Azurri Blue Satin® Rose of Sharon (Hibiscus)

Known for its tropical-ness, it’s another great option for your garden in the summer. They may take a little more maintenance than other summer options, but their blooms are worth it that you’ll want to make sure you show them off at night as well using directional lights.

How to Gain Monetary Benefits from a Beautifully Landscaped Home

Does your landscape design garner “ooohs” and “aahhhs” by all who grace its presence? If so, you may have already added significant value to your home. The value of a home is directly connected to its outdoor space as much as it is to its indoor living. In fact, in some buyers’ minds the curb appeal is even more important because it sets the stage for the first impression. If the first impression is less than favorable, not even a grand indoor environment may be enough to sway an unfavorable opinion.

We all know a beautiful landscape enhances a home, but what about a yard that is falling apart and unmaintained? It’s one thing to have a status quo curb appeal that is unappealing, but neat. But, it’s an entirely different animal to have a messy landscape that needs repairs and some TLC. In this case, your house will be valued lower than your neighbors even if your home is similar in size. And with a poorly maintained front lawn, no buyer will purchase your home unless you sell it for a steal.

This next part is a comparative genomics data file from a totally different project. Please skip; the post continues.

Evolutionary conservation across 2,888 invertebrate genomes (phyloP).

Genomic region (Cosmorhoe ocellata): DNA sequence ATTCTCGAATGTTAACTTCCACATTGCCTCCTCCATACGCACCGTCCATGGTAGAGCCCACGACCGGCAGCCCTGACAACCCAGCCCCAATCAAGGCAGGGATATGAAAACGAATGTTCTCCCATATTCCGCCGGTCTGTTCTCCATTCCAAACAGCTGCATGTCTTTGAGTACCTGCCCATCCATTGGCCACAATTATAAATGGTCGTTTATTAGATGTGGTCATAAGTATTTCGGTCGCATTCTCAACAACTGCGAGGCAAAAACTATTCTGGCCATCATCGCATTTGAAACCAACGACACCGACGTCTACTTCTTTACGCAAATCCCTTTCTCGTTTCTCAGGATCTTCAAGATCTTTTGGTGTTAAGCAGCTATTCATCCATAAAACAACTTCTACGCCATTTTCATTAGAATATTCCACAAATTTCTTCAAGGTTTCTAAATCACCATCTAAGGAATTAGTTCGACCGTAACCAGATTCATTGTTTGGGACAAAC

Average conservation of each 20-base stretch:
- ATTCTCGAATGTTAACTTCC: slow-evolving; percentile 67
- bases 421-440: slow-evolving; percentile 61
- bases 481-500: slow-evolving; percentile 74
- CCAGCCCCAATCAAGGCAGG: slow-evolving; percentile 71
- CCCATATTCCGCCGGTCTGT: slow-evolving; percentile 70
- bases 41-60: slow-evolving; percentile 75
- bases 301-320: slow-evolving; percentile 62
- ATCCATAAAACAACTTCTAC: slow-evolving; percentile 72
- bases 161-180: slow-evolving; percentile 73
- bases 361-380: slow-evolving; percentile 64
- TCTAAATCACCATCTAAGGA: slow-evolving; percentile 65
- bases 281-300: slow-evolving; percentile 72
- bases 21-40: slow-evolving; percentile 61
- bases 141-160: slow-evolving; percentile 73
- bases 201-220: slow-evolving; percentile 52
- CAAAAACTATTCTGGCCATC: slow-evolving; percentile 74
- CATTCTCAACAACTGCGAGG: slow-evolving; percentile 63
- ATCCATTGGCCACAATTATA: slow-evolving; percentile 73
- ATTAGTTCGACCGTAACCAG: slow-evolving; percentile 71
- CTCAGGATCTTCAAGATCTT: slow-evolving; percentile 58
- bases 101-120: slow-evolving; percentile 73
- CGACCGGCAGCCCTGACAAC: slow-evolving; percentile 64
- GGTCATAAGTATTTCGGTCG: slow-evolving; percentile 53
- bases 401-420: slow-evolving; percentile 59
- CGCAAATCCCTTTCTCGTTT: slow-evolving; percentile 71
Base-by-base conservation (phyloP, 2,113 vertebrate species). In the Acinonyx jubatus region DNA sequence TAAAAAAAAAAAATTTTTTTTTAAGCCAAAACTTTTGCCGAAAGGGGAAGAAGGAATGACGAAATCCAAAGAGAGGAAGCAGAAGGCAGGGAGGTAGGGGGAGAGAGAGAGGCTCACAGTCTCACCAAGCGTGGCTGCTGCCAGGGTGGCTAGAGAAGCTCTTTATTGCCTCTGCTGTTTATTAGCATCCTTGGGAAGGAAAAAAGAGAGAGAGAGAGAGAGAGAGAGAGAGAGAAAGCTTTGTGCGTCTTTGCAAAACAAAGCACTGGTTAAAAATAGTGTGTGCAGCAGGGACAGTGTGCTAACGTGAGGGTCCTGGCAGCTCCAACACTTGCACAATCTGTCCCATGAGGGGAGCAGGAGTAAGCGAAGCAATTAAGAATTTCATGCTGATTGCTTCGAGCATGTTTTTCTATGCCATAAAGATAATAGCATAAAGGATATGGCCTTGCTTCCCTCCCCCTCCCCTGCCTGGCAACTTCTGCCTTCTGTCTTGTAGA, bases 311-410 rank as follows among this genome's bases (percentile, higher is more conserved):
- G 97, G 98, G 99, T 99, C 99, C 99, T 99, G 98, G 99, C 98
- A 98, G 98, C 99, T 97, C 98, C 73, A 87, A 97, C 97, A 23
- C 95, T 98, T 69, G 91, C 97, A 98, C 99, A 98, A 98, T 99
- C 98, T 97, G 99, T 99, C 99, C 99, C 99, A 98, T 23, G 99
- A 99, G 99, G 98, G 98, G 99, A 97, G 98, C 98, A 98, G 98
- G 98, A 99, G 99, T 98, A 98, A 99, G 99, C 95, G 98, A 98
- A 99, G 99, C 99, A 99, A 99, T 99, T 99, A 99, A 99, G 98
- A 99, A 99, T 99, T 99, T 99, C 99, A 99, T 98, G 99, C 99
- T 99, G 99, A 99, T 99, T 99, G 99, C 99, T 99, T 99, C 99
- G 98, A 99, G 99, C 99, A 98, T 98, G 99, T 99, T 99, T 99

If you maintain your landscape but it is mundane and lifeless, add some key features to breathe life into it. A patio, porch or even an outdoor kitchen will increase the value of your home. If your budget is small, plant manicured shrubs or flowers near walkways, driveways, and around the perimeter of your home to add a little personality. A few trees will also add a touch of style to your home and make the entryway welcoming and one to remember.

Potential home buyers love outdoor spaces that provide the perfect backdrop for entertaining. They love BBQ’s, kitchens with beautiful countertops, patios, and fire pits. Any upgrades will enhance the home and make it more attractive to a buyer which increases the home’s value.

Be careful, though, not to spend more money than your location allows. If you spend a lot of money on high-end finishes but you live in a middle-class neighborhood, you may never get that money back because your neighborhood will determine the bulk of your home’s value. Upgrade your landscape but use the right materials for your location so you do not waste any money.


If your landscape and front entrance needs repairs, do not redesign until you clean it up. Look for chipped paint on doorways and stairs, excessive dirt accumulation, broken fences, and any other feature that is in less-than-ideal condition. Once the repairs are complete, remove any shrub overgrowth and weed infestation. Clean the flower beds and prune trees that are blocking nice features. This clean slate will be ready for some redesign so it can be refreshed and add value to your home.

Repair first and redesign second to give your home landscape the tender loving care it deserves. If your budget is small, plan your projects over time and put a little money aside every month. Over time you will see the fruit of your labor and before long you will have that house that receives the accolades of onlookers passing by.